UK set to roll out speedy finger-prick COVID-19 tests: Report
UK government is planning to roll out millions of free coronavirus antibody tests which generate instant results following finger-prick after successful secret trials, according to a UK media report
The UK government is planning to roll out millions of free coronavirus antibody tests which generate instant results following finger-prick after successful secret trials, according to a UK media report.
The home tests, developed by a University of Oxford consortium with diagnostics firms, can tell within 20 minutes if a person has ever been exposed to the deadly virus and have been found to be 98.6% accurate in human trials held in June, 'The Daily Telegraph reported.
"This rapid test appears to be truly amazing, and it shows we can do this ourselves," said Sir John Bell, Oxford's Regius Professor of Medicine who leads the British government's antibody testing programme.
Until now, the only antibody tests approved for use in the UK have involved blood samples sent to laboratories for analysis, which can take days. Now, thousands of prototypes of the new finger-prick have already been manufactured at factories across Britain in anticipation of expected regulatory approval in the coming weeks, the newspaper said.
Eventually, antibody tests are expected to help reveal the levels of immunity that people can build up against COVID-19 but so far it remains unclear if the prevalence of coronavirus antibodies means future immunity from the disease.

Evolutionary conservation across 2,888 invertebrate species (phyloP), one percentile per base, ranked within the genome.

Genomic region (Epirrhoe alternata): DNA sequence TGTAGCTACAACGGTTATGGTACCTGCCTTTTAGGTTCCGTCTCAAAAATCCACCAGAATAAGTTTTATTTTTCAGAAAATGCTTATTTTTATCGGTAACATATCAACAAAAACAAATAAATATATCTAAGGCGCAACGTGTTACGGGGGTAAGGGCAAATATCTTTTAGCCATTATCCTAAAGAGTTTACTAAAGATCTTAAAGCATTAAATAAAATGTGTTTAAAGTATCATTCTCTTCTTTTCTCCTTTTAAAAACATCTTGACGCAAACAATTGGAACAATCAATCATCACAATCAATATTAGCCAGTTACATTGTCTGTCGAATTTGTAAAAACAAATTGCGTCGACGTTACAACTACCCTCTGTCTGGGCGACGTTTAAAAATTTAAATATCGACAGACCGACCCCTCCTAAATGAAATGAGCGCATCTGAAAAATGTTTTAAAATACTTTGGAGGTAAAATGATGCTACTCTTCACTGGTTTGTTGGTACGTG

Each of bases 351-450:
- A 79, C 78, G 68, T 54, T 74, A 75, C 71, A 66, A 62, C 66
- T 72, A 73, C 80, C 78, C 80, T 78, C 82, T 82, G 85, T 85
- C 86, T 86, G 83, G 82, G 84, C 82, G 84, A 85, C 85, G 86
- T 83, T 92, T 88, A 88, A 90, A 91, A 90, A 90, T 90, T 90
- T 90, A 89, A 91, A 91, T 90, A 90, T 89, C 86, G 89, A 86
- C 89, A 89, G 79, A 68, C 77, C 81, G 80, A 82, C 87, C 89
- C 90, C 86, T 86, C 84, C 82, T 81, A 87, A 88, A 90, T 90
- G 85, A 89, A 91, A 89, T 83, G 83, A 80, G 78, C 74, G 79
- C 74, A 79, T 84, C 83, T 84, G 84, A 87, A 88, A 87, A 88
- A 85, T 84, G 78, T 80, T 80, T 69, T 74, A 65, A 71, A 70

Ministers hope the AbC-19 lateral flow test will be available for use in a mass screening programme before the end of the year. The new tests have been developed by the UK Rapid Test Consortium (UK-RTC), a partnership between Oxford University and UK diagnostics companies including Abingdon Health based in York.
Dr Chris Hand, the leader of the UK-RTC and chairman of Abingdon Health, revealed that the new UK-made test passed its first major clinical trial last month, involving nearly 300 people and conducted by scientists at Ulster University.
"It was found to be 98.6 per cent accurate, and that's very good news, Dr Hand told the newspaper.
"We've had two shifts of R&D personnel working day and night, seven days a week. This sort of development programme would normally take a year. We've done it in 10 weeks. We're now scaling up with our partners to produce hundreds of thousands of doses every month," he said.
Under government plans, the tests will be distributed to healthcare professionals first before being made available for millions of people to use at home, who would then send in their results to a central database.
"If coronavirus is like flu and people need an annual vaccine, we will need mass antibody testing to measure people's antibody response to that vaccine. That's part of the plan," explained Dr Hand.
Unlike many rivals, the UK-RTC version uses the "full-length spike protein" part of the virus to capture so-called IgG antibodies as blood passes through the home test. If the result is positive, two pink lines appear within 20 minutes.
A UK Department of Health and Social Care spokesperson said: "We have received an extraordinary response to our call to action to supply antibody tests, and we continue to work with industry to identify further tests that are safe and accurate to be used at home.
"While these tests will help us better understand how coronavirus is spreading across the country, we do not yet know whether antibodies indicate immunity from reinfection or transmission."